3) Remove the annual healthy plants
This isn’t the same reason for removing the sick plants. It’s to clear out the beds to get ready for spring. Unlike the sick plants, you can put these into the compost bin or even trim them and bury them into a trench.
For bean plants, you can leave the roots within the ground to release nitrogen back into the soil.
4) Cover the dirt.
By preparing the garden beds now, even though they still have to go through winter, they’ll have a chance to rest, be filtered with water, and regenerate.
Winter cover crops will recharge the soil with nutrients, prevent erosion, and reduce weed growth when the soil warms up. Good winter cover crops include: winter rye, hairy vetch, buckwheat, red clover, or a cover crop seed mix.
5) Mulch your perennials
Mulching happens throughout the year. Mulching in the fall is mostly to protect from winter freezes and harsh winter winds. With some organic matter, it will also help give the plants a head start in the spring.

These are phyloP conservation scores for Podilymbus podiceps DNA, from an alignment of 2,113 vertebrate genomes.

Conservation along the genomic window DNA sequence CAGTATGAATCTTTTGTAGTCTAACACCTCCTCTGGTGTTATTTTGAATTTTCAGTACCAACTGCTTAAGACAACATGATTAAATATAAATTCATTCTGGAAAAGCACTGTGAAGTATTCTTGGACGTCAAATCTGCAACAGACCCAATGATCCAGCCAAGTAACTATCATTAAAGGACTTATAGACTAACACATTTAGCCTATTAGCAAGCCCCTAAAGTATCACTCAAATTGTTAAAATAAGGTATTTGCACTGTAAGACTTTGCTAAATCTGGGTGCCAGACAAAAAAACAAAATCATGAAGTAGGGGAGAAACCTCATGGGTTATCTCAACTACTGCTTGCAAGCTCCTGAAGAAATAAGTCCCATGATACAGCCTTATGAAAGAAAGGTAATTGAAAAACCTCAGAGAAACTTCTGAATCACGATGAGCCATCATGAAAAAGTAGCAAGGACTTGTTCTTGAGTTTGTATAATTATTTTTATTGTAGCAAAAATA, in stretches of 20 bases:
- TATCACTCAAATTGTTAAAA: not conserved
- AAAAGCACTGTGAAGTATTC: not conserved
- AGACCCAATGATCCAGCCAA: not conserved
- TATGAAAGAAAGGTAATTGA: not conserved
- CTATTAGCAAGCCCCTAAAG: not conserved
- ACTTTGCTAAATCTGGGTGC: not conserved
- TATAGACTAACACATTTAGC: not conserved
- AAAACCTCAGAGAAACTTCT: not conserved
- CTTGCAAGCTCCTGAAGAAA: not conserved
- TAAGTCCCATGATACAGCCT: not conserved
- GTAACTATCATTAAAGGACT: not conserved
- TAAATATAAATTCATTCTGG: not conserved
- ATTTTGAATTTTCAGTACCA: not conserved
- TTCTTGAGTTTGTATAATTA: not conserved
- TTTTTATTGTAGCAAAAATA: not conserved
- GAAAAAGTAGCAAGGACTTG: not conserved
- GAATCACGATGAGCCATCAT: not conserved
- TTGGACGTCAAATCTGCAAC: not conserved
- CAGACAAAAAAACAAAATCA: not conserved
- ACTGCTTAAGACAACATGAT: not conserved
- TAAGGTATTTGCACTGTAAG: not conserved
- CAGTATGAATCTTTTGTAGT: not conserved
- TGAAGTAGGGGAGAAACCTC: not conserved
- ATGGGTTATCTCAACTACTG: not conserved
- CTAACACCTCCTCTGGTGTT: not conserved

Typical mulch materials could range from dye-free mulch, shredded leaves, grass clippings, and chopped leaves.
You can put the ‘tidier’ mulch in the more visible areas but put the right mulch with the right plants. Put more acidic mulches like pine bark and pine mulch with acid-loving plants like blueberries, rhododendrons, and daffodils.
6) Repair your fencing
Late fall and winter are the best time to catch up on chores that had to be ignored during the height of harvest. If you use wooden fence posts, review the the posts and rails for damage. Make a list of the number you’ll need and order them. Even if you don’t get to replacing them until the snow flies, you’ll have a head start.
It’s also a good time to consider if it’s the right fencing for you. Were small animals making their way into your garden? It might be time to consider electric fencing or burying chicken wire. Were deer leaping over your fence? Time to raise the stakes, literally.
Or maybe, you’ve been waiting for extra funds for an upgrade. Take measurements and visit local hardware stores. They may be willing to move some inventory before winter.